Friday, January 7, 2011
The Prosperous Writer - Professionalism
This week Christina Katz tackles professionalism in The Prosperous Writer.
Most of us would never ask a professional to do their work for free. Writers are often told they should write for the love of writing and money should be a secondary concern. How many times are poets encouraged to “give” their poetry to a magazine or journal for the “exposure”? How often do people ask authors to give them copies of their books as if the work they put into creating their work is somehow less important than other jobs? I think this mentality can create doubt in the mind of the most productive artists. We, as artists, have a tendency to go along with it rather than stand up and say “I worked hard on that. Is the time, effort, research, and skill I put into creating that product worth less than the work you do each day?”
When I published my novel, All She Ever Wanted , I was bombarded with people wanting free copies. I heard every reason in the book. Mostly, it boiled down to two things. One was that it was “just a book”. The second was their relationship with me entitled them to a freebie. What this said to me was that the people didn’t see me as a professional. So, I tried to respond as professionally as I could by telling them I had a policy to not give away books because writing and selling books was the way I earn a living. For some people, this was enough. Others were offended. I can’t tell you how many times I heard “But it’s me… It’s just one book.”
This experience prompted me to look at my attitude. Was I projecting a professional attitude? Or was my attitude apologetic for my choice of career? Or was my attitude projecting a lack of confidence? I thought I felt professional. I thought I acted professional. I thought I projected professionalism. Yet, this question continued to plague me.
I finally got up the courage to ask one of published friends if people acted this way toward her. She said some did, but that she didn’t take it personally because people are always looking for freebies. I realized that the more I’d been asked the question, the more I’d allowed self-doubt to creep in, and self-doubt bred a decline in my professionalism.
After our talk, I started projecting an attitude of professionalism again. I started selling books again. People started placing value on my other writing as well. I’m not saying people stopped asking me to give my work to them, but it happened less frequently.
Sometimes people think professionalism is about being perfect or never letting the world see you have faults. I’ve discovered this isn’t true. Sometimes the most professional people are the ones who can acknowledge a fault or a mistake. They are the people who are human but avoid taking their bad day out on someone else. They are the ones who can say “I don’t have that answer, but I’ll find it and get back to you.” instead of making up some answer all parties know is untrue. They are the ones who can say “Oops! I made a mistake. Let me fix that right now.”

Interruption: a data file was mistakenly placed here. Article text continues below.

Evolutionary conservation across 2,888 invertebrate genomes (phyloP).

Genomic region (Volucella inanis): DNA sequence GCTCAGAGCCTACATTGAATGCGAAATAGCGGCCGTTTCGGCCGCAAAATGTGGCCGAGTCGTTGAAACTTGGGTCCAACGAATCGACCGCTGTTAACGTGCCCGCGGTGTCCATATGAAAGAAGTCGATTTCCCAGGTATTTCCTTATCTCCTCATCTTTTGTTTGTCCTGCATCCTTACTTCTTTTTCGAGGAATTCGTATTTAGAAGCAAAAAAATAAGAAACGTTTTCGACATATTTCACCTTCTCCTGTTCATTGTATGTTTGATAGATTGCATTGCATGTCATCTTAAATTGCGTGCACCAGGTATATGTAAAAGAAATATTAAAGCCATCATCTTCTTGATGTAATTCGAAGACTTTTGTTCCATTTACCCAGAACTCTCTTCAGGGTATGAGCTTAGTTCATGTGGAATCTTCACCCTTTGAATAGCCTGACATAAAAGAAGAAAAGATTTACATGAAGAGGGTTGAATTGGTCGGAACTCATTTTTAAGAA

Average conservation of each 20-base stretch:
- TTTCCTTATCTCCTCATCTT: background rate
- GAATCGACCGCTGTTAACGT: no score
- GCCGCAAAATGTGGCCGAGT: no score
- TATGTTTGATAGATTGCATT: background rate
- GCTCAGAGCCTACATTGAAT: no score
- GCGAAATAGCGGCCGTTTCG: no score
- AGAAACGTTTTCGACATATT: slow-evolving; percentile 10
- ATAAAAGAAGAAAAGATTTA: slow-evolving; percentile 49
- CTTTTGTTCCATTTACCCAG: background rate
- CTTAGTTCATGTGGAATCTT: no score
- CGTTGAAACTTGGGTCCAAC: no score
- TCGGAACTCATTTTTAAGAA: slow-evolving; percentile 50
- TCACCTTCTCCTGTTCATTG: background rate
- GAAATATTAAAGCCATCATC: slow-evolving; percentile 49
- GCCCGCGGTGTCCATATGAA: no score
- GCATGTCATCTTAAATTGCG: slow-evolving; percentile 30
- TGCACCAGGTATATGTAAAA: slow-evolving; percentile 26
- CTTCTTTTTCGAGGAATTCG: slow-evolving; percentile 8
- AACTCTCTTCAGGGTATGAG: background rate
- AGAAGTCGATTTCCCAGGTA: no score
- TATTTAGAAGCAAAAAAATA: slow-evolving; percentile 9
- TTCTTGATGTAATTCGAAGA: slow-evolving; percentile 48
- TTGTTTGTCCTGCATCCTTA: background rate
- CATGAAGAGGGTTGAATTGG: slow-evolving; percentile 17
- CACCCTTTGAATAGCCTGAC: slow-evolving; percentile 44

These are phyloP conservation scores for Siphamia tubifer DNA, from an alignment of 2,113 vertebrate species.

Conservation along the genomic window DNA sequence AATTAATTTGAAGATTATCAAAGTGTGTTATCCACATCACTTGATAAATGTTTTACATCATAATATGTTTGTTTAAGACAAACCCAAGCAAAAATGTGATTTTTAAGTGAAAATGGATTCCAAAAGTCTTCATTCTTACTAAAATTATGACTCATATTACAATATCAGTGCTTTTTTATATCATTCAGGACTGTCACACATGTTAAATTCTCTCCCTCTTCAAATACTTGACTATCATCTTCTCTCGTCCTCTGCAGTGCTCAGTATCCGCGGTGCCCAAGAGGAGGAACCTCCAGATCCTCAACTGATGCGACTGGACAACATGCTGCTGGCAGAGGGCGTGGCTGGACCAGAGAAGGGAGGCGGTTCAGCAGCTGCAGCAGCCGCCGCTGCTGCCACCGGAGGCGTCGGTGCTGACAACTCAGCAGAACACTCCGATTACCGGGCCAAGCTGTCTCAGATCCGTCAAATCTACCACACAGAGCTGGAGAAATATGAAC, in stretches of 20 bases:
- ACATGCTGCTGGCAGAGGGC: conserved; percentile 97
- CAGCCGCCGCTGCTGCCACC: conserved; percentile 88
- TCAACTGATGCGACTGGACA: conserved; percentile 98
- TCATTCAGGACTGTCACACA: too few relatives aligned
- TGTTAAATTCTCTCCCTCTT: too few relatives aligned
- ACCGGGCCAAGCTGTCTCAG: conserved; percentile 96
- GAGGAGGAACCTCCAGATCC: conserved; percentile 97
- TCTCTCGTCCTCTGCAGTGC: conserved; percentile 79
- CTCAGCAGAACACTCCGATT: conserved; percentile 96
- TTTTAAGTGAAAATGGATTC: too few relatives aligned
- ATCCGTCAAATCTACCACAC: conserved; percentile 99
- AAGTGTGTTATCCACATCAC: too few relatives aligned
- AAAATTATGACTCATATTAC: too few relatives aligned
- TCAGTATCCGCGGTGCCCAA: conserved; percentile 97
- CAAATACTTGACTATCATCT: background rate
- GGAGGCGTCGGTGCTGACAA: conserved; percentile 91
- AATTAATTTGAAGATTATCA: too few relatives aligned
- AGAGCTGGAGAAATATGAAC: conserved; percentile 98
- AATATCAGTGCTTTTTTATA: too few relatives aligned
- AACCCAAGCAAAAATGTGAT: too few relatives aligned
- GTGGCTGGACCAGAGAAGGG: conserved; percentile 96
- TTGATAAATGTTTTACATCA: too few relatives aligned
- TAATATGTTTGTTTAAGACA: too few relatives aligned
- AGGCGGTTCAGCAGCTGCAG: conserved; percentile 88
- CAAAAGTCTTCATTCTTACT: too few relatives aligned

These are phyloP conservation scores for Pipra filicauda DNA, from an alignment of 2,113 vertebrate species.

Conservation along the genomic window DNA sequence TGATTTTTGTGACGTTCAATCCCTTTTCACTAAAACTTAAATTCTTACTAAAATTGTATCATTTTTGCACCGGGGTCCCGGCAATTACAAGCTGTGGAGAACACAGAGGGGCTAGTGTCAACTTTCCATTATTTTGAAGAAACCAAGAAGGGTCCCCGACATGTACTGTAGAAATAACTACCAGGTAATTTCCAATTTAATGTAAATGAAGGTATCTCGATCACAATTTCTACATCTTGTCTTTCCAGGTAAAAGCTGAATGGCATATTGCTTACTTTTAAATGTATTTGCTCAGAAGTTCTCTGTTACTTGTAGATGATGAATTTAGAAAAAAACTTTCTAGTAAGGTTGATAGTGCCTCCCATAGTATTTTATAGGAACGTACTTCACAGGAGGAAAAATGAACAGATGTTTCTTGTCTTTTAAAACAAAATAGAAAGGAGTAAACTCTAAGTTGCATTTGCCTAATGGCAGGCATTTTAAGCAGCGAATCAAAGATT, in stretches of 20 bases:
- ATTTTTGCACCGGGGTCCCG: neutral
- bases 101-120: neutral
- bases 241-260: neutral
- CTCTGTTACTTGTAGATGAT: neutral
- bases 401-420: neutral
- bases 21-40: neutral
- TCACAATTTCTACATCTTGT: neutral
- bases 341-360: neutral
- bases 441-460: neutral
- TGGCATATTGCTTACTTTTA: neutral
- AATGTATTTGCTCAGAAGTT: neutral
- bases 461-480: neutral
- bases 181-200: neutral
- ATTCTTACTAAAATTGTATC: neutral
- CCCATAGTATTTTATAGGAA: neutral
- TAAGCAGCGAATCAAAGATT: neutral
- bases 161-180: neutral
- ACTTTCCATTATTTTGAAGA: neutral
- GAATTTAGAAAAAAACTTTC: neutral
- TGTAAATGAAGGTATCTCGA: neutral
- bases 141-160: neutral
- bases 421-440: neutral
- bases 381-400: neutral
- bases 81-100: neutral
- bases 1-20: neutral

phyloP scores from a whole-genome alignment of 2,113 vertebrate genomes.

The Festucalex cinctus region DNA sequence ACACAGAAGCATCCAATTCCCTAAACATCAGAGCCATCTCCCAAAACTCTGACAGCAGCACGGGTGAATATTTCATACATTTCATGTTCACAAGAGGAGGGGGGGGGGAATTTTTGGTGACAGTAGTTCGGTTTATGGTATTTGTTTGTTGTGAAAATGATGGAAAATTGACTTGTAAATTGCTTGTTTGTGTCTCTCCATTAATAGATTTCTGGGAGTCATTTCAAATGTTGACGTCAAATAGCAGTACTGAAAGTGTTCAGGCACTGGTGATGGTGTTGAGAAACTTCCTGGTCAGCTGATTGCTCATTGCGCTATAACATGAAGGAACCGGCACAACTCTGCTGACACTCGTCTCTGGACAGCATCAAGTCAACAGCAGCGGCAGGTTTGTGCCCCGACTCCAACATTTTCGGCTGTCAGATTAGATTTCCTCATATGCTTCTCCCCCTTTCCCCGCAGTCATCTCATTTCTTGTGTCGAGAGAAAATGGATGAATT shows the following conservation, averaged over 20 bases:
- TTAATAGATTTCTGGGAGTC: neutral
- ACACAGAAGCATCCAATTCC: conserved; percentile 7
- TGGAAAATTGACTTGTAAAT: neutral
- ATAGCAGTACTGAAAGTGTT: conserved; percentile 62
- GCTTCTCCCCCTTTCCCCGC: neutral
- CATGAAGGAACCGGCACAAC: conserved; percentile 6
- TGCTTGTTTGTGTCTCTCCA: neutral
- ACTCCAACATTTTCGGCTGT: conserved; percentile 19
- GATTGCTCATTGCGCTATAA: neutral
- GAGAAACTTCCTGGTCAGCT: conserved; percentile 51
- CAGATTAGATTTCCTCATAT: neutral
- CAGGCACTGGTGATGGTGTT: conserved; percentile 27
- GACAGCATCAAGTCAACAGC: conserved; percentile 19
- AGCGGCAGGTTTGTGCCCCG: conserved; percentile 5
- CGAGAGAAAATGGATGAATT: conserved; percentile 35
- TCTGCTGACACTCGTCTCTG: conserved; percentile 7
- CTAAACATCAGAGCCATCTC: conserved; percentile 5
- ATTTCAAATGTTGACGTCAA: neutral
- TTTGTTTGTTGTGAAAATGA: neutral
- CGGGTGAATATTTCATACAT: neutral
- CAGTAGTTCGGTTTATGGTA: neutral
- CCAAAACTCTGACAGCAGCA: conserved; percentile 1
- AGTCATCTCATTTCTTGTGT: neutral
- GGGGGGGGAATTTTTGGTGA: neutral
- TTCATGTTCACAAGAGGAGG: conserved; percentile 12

Another point to being professional as a writer is to put value on your work even if no one else is yet. If you don’t value your time, effort and product, how can anyone else? I’m a strong believer that if we can’t see our own value, no one else can either. Think about your work and what it means to you. Think about what you’d pay for work similar to your own. I write a marketing and publicity plan for every book I write, so I can see who the audience is, what value my work offers to the world, and who potential publishers may be. Mostly, it lets me know if the work is ready for publication - or at least submission. This helps me hone in on its value.
In order to be professional one must project professionalism. I believe one CAN be professional in attitude even if one isn’t earning a living through one’s writing. The more genuinely professional one is, the more seriously one is taken, and the more money one makes from his/her work.
Professionalism is about behaving in a way that gives other people confidence in your abilities and your work. Professionalism builds out of the confidence you feel about your achievements. If you feel pride in the work you do, professionalism is much easier to feel and project. If you are ashamed of your work or if you see yourself as “struggling”, you will continue to struggle. You must be able to see yourself as you want to be in order to reach that goal. So, if you don’t feel professional today, imagine how it will feel to be professional and embrace that. Figure out how you can feel like a professional writer every day. Then do the work to achieve that goal! And, don’t forget it starts with placing value on your own work!!!
T. L. Cooper grew up on a farm in Tollesboro, Kentucky. She earned a Bachelor of Science from Eastern Kentucky University. Her poems, short stories, articles, and essays have appeared online, in books, and in magazines. Her published work includes a novel, All She Ever Wanted and four books of poetry. When not writing, she enjoys yoga, golf, and traveling. Currently, she resides in Albany, Oregon.